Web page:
Viewpoints on Health :
Linda Villarosa, Public Health Reporter, Writer, Journalist
Looking Under the Skin: Health Disparities and Race
March 23, 2023 6:30 - 8:00pm
Wilson Hall Auditorium (C-3 on the map)
Parking: Warsaw Parking Deck (A-2 on the map) Adjacent to the Forbes Center
Campus map: https://www.jmu.edu/parking/_files/parkingmap.pdf
Live stream replay: https://youtube.com/live/3OAaIvEwUQM
Slides (PDF): https://chbs.jmu.edu/documents/villarosa-presentation.pdf
New York Times Magazine journalist Linda Villarosa examines the American healthcare system and society that leads to Black people living sicker and dying earlier as an example of health disparities among marginalized populations. Her book with narrative stories and supportive research, Under the Skin: The Hidden Toll of Racism on American Lives and on the Health of Our Nation, provides the foundation for this presentation.
Biography of Linda Villarosa - In Her Own Words
I am a journalist, author, editor, novelist and educator.
I am a contributing writer for the New York Times Magazine, where I cover race, inequality and health. My 2018 cover story, "Why America's Black Mothers and Babies Are in a Life-or-Death Crisis," was a finalist for a National Magazine Award. My 2017 article, "America's Hidden HIV Epidemic," won a National Lesbian and Gay Journalists' award for Excellence in Journalism. That organization inducted me into its Hall of Fame in 2020. My essay on medical myths was included in the New York Times's 1619 Project in August 2019 and is published in the 1619 Project Book which came out in November 2021. I covered the toll covid-19 has taken on black communities in America and the environmental justice movement in Philadelphia in 2020 and wrote about life expectancy in Chicago in 2021. My article on eugenics, a reported excerpt from my book, was published in June 2022.
For several years, I edited the health pages for the New York Times, working on health coverage for Science Times and for the newspaper at large. I was also the executive editor of Essence Magazine—two different times–where I wrote or edited a number of award-winning articles that I am extremely proud of.
I have won lots of awards from organizations, including The American Medical Writers’ Association, The Arthur Ashe Institute, Lincoln University, the New York Association of Black Journalists, the National Women’s Political Caucus, the National Lesbian and Gay Journalists’ Association and the Callen-Lorde Community Health Center.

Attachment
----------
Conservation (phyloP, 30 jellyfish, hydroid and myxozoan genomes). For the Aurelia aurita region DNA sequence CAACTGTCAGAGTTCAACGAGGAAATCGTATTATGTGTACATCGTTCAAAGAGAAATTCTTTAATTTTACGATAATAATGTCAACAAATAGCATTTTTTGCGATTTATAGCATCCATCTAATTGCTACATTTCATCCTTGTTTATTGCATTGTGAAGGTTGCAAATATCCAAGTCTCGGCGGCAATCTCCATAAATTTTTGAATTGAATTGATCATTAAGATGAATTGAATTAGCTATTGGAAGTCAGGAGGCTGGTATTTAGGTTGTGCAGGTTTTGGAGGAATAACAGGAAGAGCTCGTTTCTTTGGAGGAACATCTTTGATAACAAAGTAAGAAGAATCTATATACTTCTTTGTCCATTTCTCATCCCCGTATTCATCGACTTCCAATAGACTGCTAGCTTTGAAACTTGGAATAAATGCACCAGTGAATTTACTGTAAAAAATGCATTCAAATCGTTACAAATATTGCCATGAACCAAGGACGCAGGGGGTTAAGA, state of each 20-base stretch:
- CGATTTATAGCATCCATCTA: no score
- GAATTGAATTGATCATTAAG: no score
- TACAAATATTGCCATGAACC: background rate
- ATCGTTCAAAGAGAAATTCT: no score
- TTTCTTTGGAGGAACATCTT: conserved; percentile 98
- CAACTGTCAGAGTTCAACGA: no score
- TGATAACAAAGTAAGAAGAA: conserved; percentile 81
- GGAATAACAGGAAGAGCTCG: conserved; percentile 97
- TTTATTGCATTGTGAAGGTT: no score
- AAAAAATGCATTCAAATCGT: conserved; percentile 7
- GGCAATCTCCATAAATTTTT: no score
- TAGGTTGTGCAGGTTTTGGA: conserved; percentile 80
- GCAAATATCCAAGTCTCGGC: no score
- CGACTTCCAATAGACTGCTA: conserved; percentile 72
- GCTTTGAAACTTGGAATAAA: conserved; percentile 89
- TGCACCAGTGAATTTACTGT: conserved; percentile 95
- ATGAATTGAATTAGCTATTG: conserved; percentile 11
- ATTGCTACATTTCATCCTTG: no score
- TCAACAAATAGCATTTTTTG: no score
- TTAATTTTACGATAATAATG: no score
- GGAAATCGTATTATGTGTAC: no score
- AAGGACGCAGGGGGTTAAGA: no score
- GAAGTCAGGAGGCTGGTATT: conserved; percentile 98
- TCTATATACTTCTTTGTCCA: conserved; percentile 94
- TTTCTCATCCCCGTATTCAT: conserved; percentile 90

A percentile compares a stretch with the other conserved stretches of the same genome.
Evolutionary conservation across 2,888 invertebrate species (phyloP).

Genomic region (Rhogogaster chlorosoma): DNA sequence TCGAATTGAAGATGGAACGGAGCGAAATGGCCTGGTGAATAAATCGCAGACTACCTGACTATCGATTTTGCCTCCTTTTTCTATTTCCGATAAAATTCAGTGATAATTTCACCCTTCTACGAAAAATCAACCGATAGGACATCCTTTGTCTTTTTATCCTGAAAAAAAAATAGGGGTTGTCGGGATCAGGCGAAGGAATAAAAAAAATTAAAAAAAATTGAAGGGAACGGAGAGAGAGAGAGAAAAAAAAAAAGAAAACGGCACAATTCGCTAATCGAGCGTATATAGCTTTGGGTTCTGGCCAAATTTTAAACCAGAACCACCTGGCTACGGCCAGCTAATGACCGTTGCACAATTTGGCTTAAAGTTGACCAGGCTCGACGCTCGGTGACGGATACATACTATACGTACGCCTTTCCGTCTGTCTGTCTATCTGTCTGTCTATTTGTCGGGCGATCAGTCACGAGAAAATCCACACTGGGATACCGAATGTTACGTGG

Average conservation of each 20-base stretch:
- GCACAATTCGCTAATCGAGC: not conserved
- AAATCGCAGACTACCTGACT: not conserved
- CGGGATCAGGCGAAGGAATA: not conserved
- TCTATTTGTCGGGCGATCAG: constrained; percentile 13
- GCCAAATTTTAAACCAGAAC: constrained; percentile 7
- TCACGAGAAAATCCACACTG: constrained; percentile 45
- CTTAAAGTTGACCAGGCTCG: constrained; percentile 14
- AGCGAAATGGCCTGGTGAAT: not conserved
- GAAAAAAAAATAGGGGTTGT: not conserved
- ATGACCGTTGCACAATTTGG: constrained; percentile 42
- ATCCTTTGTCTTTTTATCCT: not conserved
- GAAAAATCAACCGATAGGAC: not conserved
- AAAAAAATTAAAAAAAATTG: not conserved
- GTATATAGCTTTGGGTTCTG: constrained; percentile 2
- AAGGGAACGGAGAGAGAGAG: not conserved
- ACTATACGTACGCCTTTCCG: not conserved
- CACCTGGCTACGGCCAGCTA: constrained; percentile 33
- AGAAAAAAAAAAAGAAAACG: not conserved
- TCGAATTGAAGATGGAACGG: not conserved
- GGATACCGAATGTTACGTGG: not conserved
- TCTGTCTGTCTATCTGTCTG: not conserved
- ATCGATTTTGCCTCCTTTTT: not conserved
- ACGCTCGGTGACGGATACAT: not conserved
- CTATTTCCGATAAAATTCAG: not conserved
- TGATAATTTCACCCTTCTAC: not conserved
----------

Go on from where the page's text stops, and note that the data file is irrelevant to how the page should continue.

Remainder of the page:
I am the author or co-author of three books, including Body & Soul: The Black Women’s Guide to Physical Health and Emotional Well-Being. My first (and only) novel, Passing for Black, was released in 2008 and was nominated for a Lambda Literary Award. My book, Under the Skin: The Hidden Toll of Racism on American Lives and on the Health of Our Nation was published in June 2022 by Doubleday.
A graduate of the University of Colorado, I also spent a year at the Harvard T.H. Chan School of Public Health as a journalism fellow. I went back to school several years ago and graduated with a master’s degree in urban journalism/digital storytelling in 2013 from CUNY's Craig Newmark Graduate School of Journalism.
I am a professor and journalist in residence at my alma mater CUNY J School, and I also teach journalism, medicine and Black Studies at The City College of New York in Harlem. I have been honored to train journalists from around the world to better cover the HIV/AIDS epidemic at the International AIDS conferences in Barcelona, Bangkok, Toronto, Mexico City, Vienna, Melbourne and Durban. For two summers, I served as a nonfiction mentor for the Lambda Literary Foundation's Emerging Writers Retreat.
Accessible parking spaces are located behind Wilson Hall (C-3). To access parking enter from Main Street. JMU is a gated community. Press the blue/red button and assistance will be provided to lift the gate so you may enter for accessible parking at Wilson Hall. JMU Assessable parking map - https://www.jmu.edu/accessibility/accessible-parking-campus-map.pdf
Wheelchair and easier building access is located through the rear of the building where stairs do not impede entry. The walkway slopes to an accessible door entry to the breezeway between buildings. To your right you will enter Wilson Hall. An elevator up to the first floor auditorium is located here for your convenience.
ASL Interpretation will be provided for the event. Designated seating is provided in the front of the auditorium.
Closed captioning will be available for live streaming.